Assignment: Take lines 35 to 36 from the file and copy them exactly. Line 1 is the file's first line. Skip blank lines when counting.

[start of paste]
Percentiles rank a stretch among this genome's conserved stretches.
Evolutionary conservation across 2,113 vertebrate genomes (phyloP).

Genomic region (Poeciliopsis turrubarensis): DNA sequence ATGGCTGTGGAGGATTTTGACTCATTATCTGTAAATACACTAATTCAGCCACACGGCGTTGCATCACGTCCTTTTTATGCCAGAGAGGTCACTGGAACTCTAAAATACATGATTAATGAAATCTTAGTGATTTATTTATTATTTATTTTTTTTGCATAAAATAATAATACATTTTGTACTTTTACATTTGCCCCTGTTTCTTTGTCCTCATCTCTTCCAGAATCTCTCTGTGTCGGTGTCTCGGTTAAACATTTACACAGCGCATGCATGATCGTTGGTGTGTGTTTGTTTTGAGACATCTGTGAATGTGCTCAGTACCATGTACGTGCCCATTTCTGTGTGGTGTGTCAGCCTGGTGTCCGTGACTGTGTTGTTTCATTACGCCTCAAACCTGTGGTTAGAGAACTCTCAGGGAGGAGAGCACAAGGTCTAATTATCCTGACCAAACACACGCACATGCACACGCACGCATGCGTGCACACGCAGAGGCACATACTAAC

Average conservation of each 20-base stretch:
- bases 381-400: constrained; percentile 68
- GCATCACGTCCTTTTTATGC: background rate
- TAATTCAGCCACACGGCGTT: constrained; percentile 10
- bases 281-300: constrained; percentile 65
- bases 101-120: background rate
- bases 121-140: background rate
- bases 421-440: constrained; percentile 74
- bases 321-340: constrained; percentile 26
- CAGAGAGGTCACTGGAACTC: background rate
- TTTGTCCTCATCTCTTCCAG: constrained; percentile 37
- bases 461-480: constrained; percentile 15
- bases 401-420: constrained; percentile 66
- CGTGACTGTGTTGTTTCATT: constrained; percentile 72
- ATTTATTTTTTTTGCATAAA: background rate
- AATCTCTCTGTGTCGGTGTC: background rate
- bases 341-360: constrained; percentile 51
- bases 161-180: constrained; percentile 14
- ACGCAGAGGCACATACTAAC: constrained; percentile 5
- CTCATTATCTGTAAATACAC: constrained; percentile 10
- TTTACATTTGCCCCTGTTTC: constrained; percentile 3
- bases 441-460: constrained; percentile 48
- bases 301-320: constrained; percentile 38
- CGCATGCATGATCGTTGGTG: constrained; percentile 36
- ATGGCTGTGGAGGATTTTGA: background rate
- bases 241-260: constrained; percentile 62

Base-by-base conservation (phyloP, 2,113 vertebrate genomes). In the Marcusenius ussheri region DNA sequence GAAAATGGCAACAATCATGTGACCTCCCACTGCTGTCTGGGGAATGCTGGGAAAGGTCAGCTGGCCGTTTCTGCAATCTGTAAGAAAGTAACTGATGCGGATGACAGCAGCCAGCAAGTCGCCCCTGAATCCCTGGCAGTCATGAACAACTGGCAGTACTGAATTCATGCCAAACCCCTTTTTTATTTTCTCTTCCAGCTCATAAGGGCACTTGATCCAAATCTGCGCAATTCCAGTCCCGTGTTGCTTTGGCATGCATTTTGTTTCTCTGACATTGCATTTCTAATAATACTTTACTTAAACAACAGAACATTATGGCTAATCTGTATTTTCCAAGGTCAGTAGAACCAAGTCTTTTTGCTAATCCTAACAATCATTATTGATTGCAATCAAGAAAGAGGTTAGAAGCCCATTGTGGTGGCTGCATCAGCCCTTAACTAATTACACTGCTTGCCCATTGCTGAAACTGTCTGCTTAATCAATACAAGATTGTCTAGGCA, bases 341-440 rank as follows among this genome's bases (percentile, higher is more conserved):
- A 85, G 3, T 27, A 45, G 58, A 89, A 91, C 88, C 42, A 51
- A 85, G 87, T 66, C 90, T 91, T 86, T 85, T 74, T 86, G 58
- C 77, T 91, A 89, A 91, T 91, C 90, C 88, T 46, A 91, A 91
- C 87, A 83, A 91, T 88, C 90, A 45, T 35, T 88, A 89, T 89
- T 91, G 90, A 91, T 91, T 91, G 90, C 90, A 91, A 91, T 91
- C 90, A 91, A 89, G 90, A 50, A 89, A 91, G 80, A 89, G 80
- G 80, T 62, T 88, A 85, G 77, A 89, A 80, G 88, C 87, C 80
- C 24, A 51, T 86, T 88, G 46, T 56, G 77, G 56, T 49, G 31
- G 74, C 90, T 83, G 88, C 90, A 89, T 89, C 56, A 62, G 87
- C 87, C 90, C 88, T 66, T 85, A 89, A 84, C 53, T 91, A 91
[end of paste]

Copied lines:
- T 91, G 90, A 91, T 91, T 91, G 90, C 90, A 91, A 91, T 91
- C 90, A 91, A 89, G 90, A 50, A 89, A 91, G 80, A 89, G 80